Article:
Verb Clusters

A study of Hungarian, German and Dutch

Editors
| Hungarian Academy of Sciences
| Tilburg University
HardboundAvailable
ISBN 9789027227935 (Eur) | EUR 145.00
ISBN 9781588115072 (USA) | USD 218.00
 
e-Book
ISBN 9789027295590 | EUR 145.00 | USD 218.00
 
Many languages have constructions in which verbs cluster. But few languages have verb clusters as rich and complex as Continental West Germanic and Hungarian. Furthermore the precise ordering properties and the variation in the cluster patterns are remarkably similar in Hungarian and Germanic. This similarity is, of course, unexpected since Hungarian is not an Indo-European language like the Germanic language group. Instead it appears that the clustering, inversion and roll-up patterns found may constitute an areal feature. This book presents the relevant language data in considerable detail, taking into account also the variation observed, for example, among dialects. But it also discusses the various analytical approaches that can be brought to bear on this set of phenomena. In particular, there are various hypotheses as to what is the underlying driving force behind cluster formation: stress patterns, aspectual features, morpho- syntactic constraints? And the analytical approaches are closely linked to a number of questions that are at the core of current syntactic theorizing: does head movement exist or should all apparent verb displacement be reduced to remnant movement, are morphology and syntax really just different sides of the same coin?
[Linguistik Aktuell/Linguistics Today, 69]  2004.  vi, 514 pp.
Publishing status: Available
Table of Contents
Introduction
Verb clusters: Some basic notions
Katalin É. Kiss and Henk van Riemsdijk
1–40
Part I: Data and theories
Data
West Germanic verb clusters: The empirical domain
Susi Wurmbrand
43–85
Hungarian verb clusters — Results of a questionnaire survey
Kriszta Szendröi and Ildikó Tóth
87–119
Theories
Clustering theories
Jonathan David Bobaljik
121–145
“Roll-up” structures and morphological words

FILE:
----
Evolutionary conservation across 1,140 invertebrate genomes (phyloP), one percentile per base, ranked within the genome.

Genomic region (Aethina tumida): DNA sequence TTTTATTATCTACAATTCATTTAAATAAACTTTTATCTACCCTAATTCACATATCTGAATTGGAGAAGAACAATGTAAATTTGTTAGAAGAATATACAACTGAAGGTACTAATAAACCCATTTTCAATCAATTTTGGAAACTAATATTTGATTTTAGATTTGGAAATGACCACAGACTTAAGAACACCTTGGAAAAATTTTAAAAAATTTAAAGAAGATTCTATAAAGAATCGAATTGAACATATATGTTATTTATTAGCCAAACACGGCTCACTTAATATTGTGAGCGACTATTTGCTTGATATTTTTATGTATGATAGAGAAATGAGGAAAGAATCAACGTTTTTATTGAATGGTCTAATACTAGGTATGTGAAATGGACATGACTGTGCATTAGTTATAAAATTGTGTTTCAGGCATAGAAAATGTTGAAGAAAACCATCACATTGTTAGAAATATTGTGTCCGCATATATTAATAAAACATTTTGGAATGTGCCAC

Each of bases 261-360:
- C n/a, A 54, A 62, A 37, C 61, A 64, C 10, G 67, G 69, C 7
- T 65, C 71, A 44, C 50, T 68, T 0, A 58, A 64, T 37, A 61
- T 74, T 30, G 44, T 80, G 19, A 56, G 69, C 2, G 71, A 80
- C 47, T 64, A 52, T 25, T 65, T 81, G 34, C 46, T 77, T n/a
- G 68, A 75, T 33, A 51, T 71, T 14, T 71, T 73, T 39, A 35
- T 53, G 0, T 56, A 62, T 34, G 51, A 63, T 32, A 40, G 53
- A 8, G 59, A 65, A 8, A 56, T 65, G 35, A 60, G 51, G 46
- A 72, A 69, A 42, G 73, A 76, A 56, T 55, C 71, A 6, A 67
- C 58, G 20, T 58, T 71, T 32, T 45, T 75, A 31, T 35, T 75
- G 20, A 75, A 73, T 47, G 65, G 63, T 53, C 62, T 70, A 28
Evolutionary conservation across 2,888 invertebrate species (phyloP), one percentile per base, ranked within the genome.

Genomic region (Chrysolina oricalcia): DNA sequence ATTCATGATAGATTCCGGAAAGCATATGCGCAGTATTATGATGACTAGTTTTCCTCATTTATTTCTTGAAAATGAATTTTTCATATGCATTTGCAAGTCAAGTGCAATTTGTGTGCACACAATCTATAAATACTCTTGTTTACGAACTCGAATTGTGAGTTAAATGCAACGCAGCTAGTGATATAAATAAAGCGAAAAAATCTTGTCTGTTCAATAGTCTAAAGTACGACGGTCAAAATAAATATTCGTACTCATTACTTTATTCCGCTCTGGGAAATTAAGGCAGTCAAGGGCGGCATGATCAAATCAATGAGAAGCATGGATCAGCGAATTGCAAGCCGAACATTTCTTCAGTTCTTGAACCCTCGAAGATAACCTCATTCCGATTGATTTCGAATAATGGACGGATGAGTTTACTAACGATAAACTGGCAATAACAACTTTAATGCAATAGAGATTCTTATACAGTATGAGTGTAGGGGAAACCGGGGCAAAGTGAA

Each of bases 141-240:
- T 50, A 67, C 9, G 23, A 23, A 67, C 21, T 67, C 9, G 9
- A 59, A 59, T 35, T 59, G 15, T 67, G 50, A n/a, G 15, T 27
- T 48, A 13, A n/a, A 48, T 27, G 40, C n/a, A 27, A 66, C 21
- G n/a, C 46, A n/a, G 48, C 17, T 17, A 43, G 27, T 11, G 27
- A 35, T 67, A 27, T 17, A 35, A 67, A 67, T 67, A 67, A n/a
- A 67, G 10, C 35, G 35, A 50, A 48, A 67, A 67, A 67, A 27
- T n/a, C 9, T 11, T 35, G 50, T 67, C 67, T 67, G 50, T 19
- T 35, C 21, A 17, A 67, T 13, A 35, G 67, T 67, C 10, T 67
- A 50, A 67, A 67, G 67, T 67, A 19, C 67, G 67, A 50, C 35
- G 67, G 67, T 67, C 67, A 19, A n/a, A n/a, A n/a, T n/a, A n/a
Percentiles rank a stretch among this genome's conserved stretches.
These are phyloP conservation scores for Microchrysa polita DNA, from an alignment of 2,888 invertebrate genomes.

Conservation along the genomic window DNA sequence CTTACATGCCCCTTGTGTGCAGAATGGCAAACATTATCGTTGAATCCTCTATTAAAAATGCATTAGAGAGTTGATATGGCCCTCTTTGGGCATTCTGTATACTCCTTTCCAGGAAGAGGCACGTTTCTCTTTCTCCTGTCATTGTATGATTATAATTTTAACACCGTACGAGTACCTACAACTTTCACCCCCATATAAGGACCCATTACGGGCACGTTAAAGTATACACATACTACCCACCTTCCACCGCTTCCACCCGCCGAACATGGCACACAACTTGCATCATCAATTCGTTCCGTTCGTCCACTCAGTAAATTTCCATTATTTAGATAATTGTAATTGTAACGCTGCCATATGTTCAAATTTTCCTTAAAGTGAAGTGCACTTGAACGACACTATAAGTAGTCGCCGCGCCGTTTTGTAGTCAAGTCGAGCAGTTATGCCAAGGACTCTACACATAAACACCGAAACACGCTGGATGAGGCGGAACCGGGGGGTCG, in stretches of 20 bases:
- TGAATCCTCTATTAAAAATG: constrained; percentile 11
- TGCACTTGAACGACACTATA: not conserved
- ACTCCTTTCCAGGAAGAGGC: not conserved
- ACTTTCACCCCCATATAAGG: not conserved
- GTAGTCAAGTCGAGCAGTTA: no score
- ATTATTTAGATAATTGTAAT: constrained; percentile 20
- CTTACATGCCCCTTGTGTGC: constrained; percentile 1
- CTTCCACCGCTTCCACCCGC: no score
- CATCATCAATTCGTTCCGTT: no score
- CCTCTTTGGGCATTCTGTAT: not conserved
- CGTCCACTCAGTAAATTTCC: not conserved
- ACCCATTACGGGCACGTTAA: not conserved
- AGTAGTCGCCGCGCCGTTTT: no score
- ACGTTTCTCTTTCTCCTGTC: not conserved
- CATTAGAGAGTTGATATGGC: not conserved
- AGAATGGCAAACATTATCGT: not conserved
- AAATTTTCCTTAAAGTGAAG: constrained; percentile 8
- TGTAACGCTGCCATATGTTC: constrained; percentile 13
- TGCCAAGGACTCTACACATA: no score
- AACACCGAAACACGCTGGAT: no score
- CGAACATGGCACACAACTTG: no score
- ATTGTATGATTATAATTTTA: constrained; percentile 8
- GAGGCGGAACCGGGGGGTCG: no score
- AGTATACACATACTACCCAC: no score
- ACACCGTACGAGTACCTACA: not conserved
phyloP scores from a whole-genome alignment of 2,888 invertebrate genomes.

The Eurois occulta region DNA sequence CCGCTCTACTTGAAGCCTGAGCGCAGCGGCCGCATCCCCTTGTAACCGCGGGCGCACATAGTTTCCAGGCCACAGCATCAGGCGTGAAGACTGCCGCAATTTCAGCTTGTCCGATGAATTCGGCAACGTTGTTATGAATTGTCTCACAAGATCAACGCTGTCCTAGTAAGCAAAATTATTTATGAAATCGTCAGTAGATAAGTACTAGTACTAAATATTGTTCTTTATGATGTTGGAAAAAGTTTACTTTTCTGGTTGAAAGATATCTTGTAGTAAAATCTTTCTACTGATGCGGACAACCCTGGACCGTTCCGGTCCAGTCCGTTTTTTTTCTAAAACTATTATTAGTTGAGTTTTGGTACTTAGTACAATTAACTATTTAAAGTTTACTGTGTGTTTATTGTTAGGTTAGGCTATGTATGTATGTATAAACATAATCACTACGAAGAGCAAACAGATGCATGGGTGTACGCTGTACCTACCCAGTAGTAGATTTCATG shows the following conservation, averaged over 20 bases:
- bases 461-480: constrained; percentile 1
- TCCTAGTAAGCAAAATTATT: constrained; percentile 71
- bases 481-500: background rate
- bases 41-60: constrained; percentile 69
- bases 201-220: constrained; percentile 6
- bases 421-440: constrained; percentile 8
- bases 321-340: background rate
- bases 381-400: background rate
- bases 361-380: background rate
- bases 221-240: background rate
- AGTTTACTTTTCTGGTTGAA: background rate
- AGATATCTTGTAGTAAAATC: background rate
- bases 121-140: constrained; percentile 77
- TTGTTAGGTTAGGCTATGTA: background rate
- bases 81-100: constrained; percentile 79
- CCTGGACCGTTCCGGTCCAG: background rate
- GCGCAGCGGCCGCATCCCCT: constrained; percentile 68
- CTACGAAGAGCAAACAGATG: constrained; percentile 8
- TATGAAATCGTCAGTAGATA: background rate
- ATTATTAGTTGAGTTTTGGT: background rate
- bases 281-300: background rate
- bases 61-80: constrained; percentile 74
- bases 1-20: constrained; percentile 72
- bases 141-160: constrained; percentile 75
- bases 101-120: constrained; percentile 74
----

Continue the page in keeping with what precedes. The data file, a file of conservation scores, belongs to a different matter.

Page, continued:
Michael Brody
147–171
The structure of clusters
Edwin Williams
173–201
Part II: Forces and factors
Prosody
A stress-based approach to climbing
Kriszta Szendröi
205–223
Particles and phonologically defective predicates
Anikó Csirmaz
225–252
Aspect
Climbing for aspect: with no rucksack
Gábor Alberti
253–289
The Hungarian verbal complex: An alternative approach
Csaba Olsvay
291–333
VO / OV
Parallel strategies of verbal complex formation in Hungarian and West-Germanic?
Katalin É. Kiss
335–358
Do preverbs climb?
Peter Ackema
359–393
Morphology
Verbal complexes and morphosyntactic merger
Huba Bartos
395–415
Infinitival complements of modals in Hungarian and in German
Ildikó Tóth
417–443
Agreement and ‘clause union’
Marcel den Dikken
445–498
List of contributors
“The volume constitutes an important contribution to the understanding of verb clusters and related phenomena, and serves to familiarize the reader with the state of the art with respect to the empirical evidence and the main theoretical issues.”
“This volume is a highly commendable collection of papers, and not just for its coverage of a core area of Hungarian syntax. It can be recommended to any syntactician with interests in the grammar of infinitival constructions in particular, and in the crosslinguitsic parameterization of clause structure in general.”
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Cited by other publications

Ackema, Peter
2014. Japanese Causatives are Not Relevant To Lexical Integrity. Studia Linguistica 68:2  pp. 169 ff. Crossref logo
Dékány, Éva & Veronika Hegedüs
2015.  In Approaches to Hungarian [Approaches to Hungarian, 14],  pp. 95 ff. Crossref logo
Surányi, Balázs
2009. Verbal particles inside and outsidevP. Acta Linguistica Hungarica 56:2-3  pp. 201 ff. Crossref logo
Tolcsvai Nagy, Gábor
2010. The auxiliary + infinitive construction in Hungarian. Acta Linguistica Hungarica 57:1  pp. 143 ff. Crossref logo

This list is based on CrossRef data as of 05 september 2020. Please note that it may not be complete. Sources presented here have been supplied by the respective publishers. Any errors therein should be reported to them.

Subjects
BIC Subject: CF – Linguistics
BISAC Subject: LAN009000 – LANGUAGE ARTS & DISCIPLINES / Linguistics / General
U.S. Library of Congress Control Number:  2004045066